US4821214A (en) *  19860417  19890411  Brigham Young University  Computer graphics method for changing the shape of a geometric model using freeform deformation 
US5179644A (en)  19880311  19930112  Ricoh Company, Ltd.  Solid modeling method 
US5119309A (en)  19890426  19920602  General Motors Corporation  Feature based method of designing automotive panels 
US5504845A (en)  19900910  19960402  Modacad, Inc.  Method for remodeling and rendering threedimensional surfaces 
US5315537A (en) *  19910408  19940524  Blacker Teddy D  Automated quadrilateral surface discretization method and apparatus usable to generate mesh in a finite element analysis system 
US5253331A (en)  19910703  19931012  General Motors Corporation  Expert system for statistical design of experiments 
US5923329A (en) *  19960624  19990713  National Research Council Of Canada  Method of grid generation about or within a 3 dimensional object 
US5903458A (en)  19970606  19990511  Ford Global Technologies, Inc.  System and method for forming geometric features using global reparametrization 
US6578189B2 (en) *  20010216  20030610  Hitachi, Ltd.  Hexahedral mesh generation method and device 
NonPatent Citations (13)
Title 

Bloor, M.I.G. and M.J. Wilson, 1989, "Blend Design as a BoundaryValue Problem," Theory and Practice of Geometric Modeling, W. Staber and H.P. Seidel, eds., SpringerVerlag, Berlin. 
Ceiniker, G. and D. Gossard, 1989, "EnergyBased Models for FreeForm Surface Shape Design," Proceedings of the ASME 1989 Design Automation Conference, Sep. 1721, Montreal, QC, Canada. 
Ceiniker, G. and D. Gossard, 1991, "Deformable Curve and Surface FiniteElements for FreeForm Shape Design," Computer Graphics, 25(4):257266. 
Harzheim, L., G. Graf and J. Lieber, 1997, "Shape200: A Program to Create Basis Vectors for Shape Optimization Using Solution 200 of MSC/Nastran," Society of Automotive Engineers, Inc., pp. 219228. 
Marsan, Anne L., Yifan Chen, Paul Stewart, 2001, "A Finite Element Approach to Direct Surface Manipulation," Proceedings of ASME 2001 Design Engineering Technical Conference and Computers and Information in Engineering Conference, Sep. 912, Pittsburgh, PA. 
MIG Bloor and M J Wilson, "Using Partial Differential Equations to Generate FreeForm Surfaces", ComputerAided Design, vol. 22, No. 4, May 1990, pp. 202212. 
Qin, H. and D. Terzopoulos, 1996, "DNURBS: A PhysicsBased Framework for Geometric Design," IEEE Transactions in Visualization Computer Graphics, Mar. 1996, 2(1):8596. 
Sederberg, T.W. and S.R. Parry, 1986, "FreeForm Deformation of Solid Geometric Models," Proceedings of the ACM SIGGRAPH, Computer Graphics 20(4):151160. 
Stewart, P.J. and Y. Chen , 1999, "Geometric Features Applied to Composite Surfaces Using Spherical Reparameterization," Proceedings of the ASME 1999 Design Engineering Technical Conferences, Sep. 1215, Las Vegas, NV. 
Stewart, P.J., 1991, "Direct Shape Control of FreeForm Curves and Surfaces with Generalized Basis Functions," Ph.D. Dissertation, The University of Michigan, Ann Arbor. 
Terzopoulos, D. and A. Witkin, 1988, "Deformable Models, Physically Based Models with Rigid and Deformable Components," IEEE Computer Graphics & Applications, Nov. 1988, pp. 4151. 
Terzopoulos, D. and H. Qin, 1994, "Dynamic NURBS with Geometric Constraints for Interactive Sculpting," ACM Transactions on Graphics, 13(2):103136.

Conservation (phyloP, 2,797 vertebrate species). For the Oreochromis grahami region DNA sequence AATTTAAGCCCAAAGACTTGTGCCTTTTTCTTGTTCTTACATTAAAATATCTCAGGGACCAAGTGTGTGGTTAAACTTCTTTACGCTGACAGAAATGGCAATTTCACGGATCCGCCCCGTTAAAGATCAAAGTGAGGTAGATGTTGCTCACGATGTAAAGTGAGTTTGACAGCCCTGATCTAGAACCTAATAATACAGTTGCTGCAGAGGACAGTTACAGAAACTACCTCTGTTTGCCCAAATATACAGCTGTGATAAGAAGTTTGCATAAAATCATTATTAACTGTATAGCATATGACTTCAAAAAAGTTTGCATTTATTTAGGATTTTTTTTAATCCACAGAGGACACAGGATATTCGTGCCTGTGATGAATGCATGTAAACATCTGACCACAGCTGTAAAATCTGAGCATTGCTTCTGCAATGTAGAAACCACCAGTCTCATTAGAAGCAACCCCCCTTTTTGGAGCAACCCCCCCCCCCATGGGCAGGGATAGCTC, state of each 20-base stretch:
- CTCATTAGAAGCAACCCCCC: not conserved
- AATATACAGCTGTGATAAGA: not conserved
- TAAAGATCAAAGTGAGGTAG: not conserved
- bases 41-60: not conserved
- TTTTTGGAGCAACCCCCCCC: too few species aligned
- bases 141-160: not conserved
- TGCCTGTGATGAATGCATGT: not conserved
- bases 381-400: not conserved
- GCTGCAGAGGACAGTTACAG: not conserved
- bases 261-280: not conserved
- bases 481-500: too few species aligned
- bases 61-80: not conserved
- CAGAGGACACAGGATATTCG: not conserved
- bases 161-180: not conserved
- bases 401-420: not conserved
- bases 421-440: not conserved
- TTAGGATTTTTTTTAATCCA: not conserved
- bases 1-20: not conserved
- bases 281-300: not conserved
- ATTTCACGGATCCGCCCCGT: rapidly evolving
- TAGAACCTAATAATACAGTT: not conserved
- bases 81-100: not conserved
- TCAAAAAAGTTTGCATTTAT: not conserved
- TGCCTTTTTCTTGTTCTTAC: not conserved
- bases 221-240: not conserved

Yifan Chen, Paul Stewart and Pietro Buttolo, "A RealTime, Interactive Method for Fast Modification of LargeScale CAE Mesh Models," ASME 2000 Design Engineering Technical Conferences and Computers and Information in Engineering Conference, Sep. 1013, 2000. 
Cited By (31)
Publication number  Priority date  Publication date  Assignee  Title 

US20090312991A1 (en) *  20010531  20091217  Nec Corporation  Analysis method using finite element method, program causing computer to execute same, and system for same 
US8229712B2 (en) *  20010531  20120724  Nec Corporation  Analysis method using finite element method, program causing computer to execute same, and system for same 
US20050200623A1 (en) *  20040312  20050915  Smith Randall C.  System and method for morphable model design space definition 
US20060038812A1 (en) *  20040803  20060223  Warn David R  System and method for controlling a three dimensional morphable model 
US7773814B2 (en) *  20050629  20100810  Fujitsu Limited  Multiscale analysis device 
US20070005310A1 (en) *  20050629  20070104  Fujitsu Limited  Multiscale analysis device 
US20070159480A1 (en) *  20051230  20070712  Guillaume Delarue  Process for selecting objects in a PLM database and apparatus implementing this process 
US9135372B2 (en) *  20051230  20150915  Dassault Systemes  Process for selecting objects in a PLM database and apparatus implementing this process 
US7657408B2 (en) *  20060329  20100202  Fujitsu Limited  Structural analysis apparatus, structural analysis method, and structural analysis program 
US20070233436A1 (en) *  20060329  20071004  Fujitsu Limited  Structural analysis apparatus, structural analysis method, and structural analysis program 
US20070273688A1 (en) *  20060524  20071129  Yifan Chen  System and method of applying geometric surface features to volumetric CAE mesh models 
US8140175B2 (en) *  20061002  20120320  The University Of Sheffield  Data processing system and method 
US20100094600A1 (en) *  20061002  20100415  The University Of Sheffield  Data processing system and method 
US20080275677A1 (en) *  20070319  20081106  Optimal Solutions Software, Llc  System, methods, and computer readable media, for product design using coupled computer aided engineering models